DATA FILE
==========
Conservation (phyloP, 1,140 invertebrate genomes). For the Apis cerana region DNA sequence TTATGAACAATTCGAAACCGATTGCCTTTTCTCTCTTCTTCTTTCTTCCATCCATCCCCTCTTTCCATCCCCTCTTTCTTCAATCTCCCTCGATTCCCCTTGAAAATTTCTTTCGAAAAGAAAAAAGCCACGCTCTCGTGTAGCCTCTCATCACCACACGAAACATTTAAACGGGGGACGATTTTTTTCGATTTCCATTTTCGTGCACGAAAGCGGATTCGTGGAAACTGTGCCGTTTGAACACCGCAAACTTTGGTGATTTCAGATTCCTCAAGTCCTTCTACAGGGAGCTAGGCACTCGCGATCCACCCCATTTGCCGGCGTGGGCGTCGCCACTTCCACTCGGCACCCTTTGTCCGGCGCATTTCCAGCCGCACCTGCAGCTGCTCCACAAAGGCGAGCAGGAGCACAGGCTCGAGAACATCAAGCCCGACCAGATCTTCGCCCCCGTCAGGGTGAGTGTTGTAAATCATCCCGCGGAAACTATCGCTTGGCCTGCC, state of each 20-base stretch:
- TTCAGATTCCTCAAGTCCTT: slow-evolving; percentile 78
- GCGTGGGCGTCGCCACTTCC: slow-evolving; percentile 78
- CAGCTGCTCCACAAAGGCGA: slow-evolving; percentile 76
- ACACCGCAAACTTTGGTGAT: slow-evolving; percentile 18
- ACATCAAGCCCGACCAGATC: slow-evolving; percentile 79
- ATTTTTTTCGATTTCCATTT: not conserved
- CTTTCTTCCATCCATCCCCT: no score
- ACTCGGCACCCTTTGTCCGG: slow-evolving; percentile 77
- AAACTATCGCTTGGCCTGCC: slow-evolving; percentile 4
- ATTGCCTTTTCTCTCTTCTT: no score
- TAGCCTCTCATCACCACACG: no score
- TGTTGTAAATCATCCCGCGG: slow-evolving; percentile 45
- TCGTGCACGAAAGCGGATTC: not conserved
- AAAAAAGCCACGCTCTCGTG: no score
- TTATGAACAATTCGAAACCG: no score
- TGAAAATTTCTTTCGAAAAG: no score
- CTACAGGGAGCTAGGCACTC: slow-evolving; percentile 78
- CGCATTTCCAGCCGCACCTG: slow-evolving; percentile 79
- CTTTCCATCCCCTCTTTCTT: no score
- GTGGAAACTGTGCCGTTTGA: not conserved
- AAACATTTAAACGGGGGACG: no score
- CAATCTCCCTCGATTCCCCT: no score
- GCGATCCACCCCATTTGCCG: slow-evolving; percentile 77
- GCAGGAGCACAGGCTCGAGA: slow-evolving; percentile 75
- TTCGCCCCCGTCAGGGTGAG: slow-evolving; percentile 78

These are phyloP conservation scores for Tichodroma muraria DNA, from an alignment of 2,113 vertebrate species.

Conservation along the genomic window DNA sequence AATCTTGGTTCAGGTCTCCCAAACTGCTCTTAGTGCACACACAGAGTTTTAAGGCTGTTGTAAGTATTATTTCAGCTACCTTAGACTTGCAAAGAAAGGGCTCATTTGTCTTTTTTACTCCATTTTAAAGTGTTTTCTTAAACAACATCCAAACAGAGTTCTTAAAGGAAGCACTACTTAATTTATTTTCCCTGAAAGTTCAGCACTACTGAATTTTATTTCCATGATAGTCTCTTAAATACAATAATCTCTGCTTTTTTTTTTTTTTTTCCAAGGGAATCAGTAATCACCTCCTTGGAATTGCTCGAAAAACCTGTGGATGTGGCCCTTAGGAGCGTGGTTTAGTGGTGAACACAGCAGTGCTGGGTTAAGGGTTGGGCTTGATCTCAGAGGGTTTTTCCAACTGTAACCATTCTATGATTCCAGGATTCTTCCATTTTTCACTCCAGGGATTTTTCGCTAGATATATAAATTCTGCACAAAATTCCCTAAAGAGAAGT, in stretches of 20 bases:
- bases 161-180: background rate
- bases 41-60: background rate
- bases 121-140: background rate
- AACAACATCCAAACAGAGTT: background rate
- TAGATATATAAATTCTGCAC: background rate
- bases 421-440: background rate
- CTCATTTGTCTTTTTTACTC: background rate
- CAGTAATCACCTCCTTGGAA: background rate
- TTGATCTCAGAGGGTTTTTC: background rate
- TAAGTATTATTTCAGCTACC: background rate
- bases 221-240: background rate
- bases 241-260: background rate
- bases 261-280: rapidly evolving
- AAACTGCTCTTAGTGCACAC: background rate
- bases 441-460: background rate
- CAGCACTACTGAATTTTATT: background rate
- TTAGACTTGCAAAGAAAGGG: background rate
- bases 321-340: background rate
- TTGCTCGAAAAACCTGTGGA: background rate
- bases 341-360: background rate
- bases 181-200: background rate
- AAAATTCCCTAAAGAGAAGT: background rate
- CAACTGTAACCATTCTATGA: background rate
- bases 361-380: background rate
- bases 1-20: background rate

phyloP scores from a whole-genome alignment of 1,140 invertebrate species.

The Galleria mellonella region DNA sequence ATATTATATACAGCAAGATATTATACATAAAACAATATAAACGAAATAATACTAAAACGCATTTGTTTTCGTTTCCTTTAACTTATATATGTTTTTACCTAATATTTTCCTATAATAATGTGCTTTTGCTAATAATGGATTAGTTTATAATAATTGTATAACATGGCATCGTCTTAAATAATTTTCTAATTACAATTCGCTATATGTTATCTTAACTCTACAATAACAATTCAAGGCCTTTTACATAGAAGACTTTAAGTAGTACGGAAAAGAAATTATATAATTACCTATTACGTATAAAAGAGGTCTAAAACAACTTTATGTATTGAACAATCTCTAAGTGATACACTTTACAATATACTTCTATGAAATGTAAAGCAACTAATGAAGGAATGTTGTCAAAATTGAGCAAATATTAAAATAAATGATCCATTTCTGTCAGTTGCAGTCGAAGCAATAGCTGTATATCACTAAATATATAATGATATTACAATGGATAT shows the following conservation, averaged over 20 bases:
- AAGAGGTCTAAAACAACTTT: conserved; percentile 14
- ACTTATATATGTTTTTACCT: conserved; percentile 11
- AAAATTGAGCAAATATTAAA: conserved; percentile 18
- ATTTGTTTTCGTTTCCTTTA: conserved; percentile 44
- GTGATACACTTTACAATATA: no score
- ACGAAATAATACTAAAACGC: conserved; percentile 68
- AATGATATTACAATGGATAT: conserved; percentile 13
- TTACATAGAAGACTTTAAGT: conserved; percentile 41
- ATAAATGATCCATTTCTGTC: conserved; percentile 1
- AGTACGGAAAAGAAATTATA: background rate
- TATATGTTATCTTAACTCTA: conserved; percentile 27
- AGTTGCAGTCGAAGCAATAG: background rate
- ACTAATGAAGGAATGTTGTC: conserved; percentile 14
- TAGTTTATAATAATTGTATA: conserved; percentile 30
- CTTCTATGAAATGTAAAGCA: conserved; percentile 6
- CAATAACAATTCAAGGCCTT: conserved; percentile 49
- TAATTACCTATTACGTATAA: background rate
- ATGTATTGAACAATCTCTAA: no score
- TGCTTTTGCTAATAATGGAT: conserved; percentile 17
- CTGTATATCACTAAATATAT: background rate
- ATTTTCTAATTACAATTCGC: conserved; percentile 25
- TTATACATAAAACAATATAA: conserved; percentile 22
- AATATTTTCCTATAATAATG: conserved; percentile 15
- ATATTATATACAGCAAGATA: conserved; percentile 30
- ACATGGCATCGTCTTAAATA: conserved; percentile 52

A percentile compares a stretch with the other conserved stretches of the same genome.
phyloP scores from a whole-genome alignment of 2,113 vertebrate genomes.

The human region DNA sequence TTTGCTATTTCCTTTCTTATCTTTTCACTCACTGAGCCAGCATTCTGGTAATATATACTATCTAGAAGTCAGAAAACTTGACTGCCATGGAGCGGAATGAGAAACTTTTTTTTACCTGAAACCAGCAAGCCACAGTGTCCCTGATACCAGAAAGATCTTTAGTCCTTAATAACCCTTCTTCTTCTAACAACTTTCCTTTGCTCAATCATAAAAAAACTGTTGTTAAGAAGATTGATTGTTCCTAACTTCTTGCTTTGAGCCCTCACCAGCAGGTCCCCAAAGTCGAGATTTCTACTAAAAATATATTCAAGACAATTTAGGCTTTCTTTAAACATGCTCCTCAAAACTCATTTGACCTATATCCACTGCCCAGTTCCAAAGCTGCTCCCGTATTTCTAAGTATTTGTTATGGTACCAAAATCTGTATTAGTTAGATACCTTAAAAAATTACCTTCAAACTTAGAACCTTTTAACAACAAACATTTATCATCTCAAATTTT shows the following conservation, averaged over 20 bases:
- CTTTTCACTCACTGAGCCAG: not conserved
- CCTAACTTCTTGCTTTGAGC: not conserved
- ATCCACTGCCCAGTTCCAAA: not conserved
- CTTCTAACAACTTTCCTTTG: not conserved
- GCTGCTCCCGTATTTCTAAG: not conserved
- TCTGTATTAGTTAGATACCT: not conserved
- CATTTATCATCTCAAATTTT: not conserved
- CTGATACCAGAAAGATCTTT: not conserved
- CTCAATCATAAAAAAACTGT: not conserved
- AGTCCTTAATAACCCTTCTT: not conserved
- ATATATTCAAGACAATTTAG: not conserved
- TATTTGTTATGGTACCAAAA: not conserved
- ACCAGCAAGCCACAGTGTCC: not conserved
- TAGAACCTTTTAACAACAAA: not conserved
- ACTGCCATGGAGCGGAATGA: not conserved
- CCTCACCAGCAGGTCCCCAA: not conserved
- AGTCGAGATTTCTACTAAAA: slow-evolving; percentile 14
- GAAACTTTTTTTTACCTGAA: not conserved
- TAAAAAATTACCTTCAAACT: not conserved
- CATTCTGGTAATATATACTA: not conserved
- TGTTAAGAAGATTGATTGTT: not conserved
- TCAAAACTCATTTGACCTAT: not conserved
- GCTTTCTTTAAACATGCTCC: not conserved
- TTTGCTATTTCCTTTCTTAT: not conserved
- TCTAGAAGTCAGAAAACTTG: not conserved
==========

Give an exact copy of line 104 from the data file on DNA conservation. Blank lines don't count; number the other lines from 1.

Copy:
- TGTTAAGAAGATTGATTGTT: not conserved